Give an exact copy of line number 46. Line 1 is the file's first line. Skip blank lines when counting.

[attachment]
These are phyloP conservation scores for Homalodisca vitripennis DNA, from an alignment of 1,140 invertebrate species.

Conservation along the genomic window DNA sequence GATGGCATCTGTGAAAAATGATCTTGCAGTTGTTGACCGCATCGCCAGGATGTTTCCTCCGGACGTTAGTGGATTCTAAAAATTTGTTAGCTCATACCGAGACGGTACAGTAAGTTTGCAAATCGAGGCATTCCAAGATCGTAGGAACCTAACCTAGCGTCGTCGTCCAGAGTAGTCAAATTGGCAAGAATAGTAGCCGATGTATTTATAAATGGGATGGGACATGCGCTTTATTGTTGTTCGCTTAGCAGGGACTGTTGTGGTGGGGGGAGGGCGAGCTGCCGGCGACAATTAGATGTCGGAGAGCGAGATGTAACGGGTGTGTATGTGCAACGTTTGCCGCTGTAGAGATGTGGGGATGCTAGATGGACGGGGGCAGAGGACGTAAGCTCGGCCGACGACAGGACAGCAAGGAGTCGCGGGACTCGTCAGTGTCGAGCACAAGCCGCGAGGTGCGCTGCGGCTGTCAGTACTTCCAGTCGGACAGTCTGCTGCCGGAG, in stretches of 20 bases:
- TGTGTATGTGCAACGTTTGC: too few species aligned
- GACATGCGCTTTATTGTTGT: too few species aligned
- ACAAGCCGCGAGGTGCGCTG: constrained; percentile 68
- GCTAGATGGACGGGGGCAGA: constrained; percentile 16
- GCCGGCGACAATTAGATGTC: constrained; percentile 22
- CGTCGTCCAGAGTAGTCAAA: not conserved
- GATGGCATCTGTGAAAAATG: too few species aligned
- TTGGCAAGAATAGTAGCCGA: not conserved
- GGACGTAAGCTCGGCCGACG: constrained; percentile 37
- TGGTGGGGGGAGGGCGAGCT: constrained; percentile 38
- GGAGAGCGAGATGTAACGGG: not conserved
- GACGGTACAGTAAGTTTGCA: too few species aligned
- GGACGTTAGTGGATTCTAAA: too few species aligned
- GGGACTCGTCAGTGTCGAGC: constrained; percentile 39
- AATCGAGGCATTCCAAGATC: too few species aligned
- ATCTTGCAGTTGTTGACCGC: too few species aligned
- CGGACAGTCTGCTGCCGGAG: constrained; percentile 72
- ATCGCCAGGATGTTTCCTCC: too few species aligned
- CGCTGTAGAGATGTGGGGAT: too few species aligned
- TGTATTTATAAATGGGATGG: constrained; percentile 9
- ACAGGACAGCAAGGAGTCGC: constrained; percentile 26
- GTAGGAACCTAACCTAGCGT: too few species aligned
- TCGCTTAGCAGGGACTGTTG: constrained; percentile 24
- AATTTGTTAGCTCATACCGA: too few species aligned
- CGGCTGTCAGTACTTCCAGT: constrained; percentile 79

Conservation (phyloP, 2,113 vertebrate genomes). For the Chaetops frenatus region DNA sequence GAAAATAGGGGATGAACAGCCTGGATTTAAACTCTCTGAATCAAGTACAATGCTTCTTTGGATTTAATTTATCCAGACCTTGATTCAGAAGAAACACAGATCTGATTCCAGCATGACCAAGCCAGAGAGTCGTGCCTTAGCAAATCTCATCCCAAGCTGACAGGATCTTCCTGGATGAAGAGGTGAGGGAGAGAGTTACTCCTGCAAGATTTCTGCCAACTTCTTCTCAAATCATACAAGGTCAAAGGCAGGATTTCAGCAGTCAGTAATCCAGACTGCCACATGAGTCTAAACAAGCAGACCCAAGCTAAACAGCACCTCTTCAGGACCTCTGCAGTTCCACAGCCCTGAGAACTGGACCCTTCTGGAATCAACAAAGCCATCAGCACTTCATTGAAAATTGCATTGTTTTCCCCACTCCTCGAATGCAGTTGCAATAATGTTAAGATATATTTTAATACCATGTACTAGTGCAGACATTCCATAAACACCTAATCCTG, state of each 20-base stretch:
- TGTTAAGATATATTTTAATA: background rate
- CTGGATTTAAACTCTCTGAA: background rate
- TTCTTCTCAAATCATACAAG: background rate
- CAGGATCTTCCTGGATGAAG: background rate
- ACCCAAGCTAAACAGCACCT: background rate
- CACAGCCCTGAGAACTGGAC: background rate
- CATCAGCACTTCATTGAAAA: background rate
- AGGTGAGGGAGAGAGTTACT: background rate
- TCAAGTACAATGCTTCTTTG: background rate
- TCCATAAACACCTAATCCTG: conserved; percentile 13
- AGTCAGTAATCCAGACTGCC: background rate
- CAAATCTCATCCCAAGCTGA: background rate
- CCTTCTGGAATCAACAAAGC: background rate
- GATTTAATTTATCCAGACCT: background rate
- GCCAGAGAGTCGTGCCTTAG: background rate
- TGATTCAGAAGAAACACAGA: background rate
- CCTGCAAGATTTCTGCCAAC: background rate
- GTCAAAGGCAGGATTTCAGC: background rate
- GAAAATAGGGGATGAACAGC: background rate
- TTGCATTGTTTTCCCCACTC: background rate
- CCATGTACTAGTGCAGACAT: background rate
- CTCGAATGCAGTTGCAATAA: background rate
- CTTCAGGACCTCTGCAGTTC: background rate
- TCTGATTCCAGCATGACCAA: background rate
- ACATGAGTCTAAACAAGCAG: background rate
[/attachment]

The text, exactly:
- GTCAAAGGCAGGATTTCAGC: background rate